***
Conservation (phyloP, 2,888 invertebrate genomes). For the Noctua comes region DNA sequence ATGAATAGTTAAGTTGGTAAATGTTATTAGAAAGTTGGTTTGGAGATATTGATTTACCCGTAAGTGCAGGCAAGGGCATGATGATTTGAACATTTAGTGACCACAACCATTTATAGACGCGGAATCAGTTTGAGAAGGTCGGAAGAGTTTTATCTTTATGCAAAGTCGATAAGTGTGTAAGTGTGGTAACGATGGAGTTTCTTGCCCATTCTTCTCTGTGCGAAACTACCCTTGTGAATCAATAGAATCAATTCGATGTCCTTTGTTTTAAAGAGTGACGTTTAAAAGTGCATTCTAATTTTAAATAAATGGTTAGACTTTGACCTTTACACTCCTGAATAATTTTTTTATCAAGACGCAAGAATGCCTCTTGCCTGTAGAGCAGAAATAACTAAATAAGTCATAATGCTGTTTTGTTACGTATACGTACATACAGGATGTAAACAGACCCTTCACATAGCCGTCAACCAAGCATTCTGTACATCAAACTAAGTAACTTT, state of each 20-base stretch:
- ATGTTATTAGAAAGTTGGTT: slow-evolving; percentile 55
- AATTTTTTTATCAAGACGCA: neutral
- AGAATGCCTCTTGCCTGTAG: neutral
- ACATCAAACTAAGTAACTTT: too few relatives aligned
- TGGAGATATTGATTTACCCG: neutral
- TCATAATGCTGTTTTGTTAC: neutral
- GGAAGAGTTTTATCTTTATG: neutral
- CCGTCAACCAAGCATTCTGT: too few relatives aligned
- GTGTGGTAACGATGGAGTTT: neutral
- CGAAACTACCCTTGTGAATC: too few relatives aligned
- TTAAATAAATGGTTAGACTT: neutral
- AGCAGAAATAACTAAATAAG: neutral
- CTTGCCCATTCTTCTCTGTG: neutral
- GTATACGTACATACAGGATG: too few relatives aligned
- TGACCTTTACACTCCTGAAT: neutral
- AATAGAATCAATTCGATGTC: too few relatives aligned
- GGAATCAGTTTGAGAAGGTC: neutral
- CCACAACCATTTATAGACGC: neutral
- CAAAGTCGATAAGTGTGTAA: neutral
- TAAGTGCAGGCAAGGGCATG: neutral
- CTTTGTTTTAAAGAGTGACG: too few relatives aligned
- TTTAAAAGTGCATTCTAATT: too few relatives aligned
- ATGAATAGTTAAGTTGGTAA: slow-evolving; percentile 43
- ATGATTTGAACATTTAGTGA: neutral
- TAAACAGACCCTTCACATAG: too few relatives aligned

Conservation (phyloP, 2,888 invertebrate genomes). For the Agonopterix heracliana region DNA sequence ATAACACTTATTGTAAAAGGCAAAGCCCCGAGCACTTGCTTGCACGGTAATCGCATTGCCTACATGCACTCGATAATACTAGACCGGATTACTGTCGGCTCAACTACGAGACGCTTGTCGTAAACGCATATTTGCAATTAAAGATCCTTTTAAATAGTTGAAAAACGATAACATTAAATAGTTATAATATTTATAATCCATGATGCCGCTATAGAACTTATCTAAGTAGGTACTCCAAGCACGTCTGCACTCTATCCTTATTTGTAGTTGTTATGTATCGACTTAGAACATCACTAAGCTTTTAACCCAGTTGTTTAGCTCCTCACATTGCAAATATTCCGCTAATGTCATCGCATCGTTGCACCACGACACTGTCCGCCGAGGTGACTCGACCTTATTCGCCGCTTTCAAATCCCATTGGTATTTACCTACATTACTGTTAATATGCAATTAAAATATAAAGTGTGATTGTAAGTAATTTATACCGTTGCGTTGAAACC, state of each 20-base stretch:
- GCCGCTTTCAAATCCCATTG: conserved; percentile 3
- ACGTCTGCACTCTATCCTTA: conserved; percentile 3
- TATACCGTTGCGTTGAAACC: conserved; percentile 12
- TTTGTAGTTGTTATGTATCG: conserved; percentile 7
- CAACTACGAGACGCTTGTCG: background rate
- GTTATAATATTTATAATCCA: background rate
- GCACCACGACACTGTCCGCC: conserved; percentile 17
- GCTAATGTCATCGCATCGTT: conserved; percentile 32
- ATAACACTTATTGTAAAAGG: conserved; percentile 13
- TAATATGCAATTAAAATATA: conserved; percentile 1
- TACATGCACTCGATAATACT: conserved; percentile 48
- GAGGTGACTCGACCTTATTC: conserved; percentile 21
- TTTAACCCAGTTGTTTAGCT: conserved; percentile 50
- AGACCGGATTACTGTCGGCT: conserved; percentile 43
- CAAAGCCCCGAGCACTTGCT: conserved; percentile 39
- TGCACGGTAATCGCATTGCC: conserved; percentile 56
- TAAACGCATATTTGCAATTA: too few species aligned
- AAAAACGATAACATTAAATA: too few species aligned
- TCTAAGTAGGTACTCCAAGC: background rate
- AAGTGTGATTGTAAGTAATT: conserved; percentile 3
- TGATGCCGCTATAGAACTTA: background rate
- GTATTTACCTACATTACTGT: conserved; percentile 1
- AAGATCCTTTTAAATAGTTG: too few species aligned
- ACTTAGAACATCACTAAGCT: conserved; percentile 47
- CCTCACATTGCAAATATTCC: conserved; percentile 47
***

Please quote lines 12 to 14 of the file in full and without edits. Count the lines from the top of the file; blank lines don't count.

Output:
- TTAAATAAATGGTTAGACTT: neutral
- AGCAGAAATAACTAAATAAG: neutral
- CTTGCCCATTCTTCTCTGTG: neutral